Concrete Lung – ‘Versions Of Hell’

“Brutal, deadly and delightful” is how Soundsphere Editor, Dom Smith, described Concrete Lung’s 2009 offering, Waste Of Flesh. And while he sure was on the money, we might suggest a […]

“Brutal, deadly and delightful” is how Soundsphere Editor, Dom Smith, described Concrete Lung’s 2009 offering, Waste Of Flesh. And while he sure was on the money, we might suggest a slight change to that epithet would be more fitting for their latest opus, Versions Of Hell. Try, instead, “Brutal, deadly and disturbing”…

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Yep, what we have here are towering, brooding slabs of sonic gothic architecture filtered through the crazed prism of some demented coldwave designer. Reliable sources tell us these boys are huge on the club circuit with DJs growing ever more resigned to repeated requests for a spin of Concrete Lung’s particular and highly distinctive brand of industrial assault or, as the band themselves describe their musings, “death industrial”.

 

A glance at the tracklisting leaves one in no doubt as to where these lads feel most at home. ‘Suicide High Rise’, ‘Dead In The Mind’ and ‘Wall Of Christ’ say one thing loud and clear; I don’t think we’re in Kansas anymore, Toto…

Vocally, there are lashings of death metal, punk and even rap, most notably during ‘Mind Eraser’. while musically the album retains the synthesis of industrial, electro, death metal, punk and coldwave that characterised the blueprint established on ‘Waste Of Flesh’.

 

Lest a mistaken impression of “more of the same” is hereby imparted, allow us to hastily qualify the aforementioned by pointing out that there is distinct progress here. Production values are higher and a degree of sophistication, only rarely glimpsed on the earlier work, is here a permanent presence. Remarkably, this has, in no way, lead to a dilution or softening of delivery. Not a chance. If anything, parts of ‘Versions Of Hell’ are even more brutal, albeit with that sophistication lending a much more subtle edge to the, frankly, ominous and disturbing atmosphere conjured up throughout.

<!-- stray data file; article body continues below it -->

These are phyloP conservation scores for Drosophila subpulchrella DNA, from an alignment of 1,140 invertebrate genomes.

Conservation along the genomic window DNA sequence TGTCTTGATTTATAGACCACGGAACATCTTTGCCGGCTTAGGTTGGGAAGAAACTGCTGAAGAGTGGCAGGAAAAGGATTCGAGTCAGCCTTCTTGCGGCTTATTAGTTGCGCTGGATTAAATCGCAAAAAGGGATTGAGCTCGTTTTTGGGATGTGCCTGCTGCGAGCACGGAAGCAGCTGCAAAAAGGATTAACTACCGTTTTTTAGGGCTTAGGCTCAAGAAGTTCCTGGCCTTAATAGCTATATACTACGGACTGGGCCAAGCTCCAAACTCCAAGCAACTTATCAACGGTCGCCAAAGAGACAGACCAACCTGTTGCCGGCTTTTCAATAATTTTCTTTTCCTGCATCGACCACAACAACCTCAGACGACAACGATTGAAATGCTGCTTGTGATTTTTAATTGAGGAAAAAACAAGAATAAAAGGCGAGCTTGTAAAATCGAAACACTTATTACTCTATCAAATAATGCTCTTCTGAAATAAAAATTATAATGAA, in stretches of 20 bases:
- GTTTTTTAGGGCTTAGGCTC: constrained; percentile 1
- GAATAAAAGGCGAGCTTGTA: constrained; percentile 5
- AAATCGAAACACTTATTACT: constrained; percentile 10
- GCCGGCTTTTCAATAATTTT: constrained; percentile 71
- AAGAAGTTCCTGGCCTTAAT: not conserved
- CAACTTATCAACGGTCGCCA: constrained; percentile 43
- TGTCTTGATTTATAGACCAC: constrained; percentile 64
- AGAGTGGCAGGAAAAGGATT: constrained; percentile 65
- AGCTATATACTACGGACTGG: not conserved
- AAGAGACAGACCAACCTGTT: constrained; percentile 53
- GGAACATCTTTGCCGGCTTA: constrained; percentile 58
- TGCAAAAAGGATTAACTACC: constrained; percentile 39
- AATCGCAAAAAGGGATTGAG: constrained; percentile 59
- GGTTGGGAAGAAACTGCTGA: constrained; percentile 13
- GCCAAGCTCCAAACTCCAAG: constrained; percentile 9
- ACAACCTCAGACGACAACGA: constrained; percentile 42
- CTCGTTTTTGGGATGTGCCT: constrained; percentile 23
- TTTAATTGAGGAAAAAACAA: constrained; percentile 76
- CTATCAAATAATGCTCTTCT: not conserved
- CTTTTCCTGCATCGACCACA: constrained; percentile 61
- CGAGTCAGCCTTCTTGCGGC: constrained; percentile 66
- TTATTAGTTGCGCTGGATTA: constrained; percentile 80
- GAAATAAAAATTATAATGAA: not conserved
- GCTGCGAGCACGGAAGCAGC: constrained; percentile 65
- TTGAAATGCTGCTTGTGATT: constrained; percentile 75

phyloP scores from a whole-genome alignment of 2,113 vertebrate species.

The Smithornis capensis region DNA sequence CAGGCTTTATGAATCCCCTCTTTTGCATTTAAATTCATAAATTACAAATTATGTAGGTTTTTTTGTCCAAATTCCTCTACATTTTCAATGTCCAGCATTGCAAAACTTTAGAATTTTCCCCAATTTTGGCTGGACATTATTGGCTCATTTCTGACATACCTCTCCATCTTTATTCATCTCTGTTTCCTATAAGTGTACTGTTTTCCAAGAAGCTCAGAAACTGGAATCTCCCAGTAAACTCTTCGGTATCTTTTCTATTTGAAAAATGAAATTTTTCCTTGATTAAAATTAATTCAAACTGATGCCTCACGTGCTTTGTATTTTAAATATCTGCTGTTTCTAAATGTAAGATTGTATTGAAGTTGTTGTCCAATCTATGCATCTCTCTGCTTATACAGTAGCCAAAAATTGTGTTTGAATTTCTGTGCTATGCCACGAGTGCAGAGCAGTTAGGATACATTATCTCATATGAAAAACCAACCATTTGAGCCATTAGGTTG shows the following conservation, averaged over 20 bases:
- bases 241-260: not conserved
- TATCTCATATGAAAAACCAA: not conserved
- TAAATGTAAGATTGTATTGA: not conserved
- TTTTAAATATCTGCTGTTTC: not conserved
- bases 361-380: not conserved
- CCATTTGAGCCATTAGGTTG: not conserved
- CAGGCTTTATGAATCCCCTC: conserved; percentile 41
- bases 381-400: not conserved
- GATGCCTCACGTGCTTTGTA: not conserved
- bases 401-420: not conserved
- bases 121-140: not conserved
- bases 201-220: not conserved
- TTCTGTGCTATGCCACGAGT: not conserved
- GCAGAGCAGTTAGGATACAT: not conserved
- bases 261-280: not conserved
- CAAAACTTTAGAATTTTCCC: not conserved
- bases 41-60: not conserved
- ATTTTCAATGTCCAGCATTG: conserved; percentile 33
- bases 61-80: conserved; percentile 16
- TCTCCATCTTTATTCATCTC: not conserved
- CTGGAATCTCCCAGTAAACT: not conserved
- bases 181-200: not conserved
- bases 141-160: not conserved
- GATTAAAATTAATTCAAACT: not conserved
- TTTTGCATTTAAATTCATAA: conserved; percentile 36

It’s apparent that melody, at least in any conventional sense, is not a priority for Concrete Lung. However, rather than making a virtue out of necessity, it’s clear the band deliberately eschew such standard norms, preferring, instead, to create something much darker, more challenging and compelling. The Germans might have Rammstein but we’ve got Concrete Lung and while Jesus, sadly, declined their group application for the position of sunbeams on giving this platter a spin – his loss is our gain. The rest of the competition now have their work severely cut out to match up to the magnificently violent beauty of ‘Versions Of Hell’. Intense doesn’t even begin to describe the Concrete Lung experience. It’s great to have you back, lads. As for you, dear readers; welcome to Hell…

 

For more information visit the official MySpace.

 

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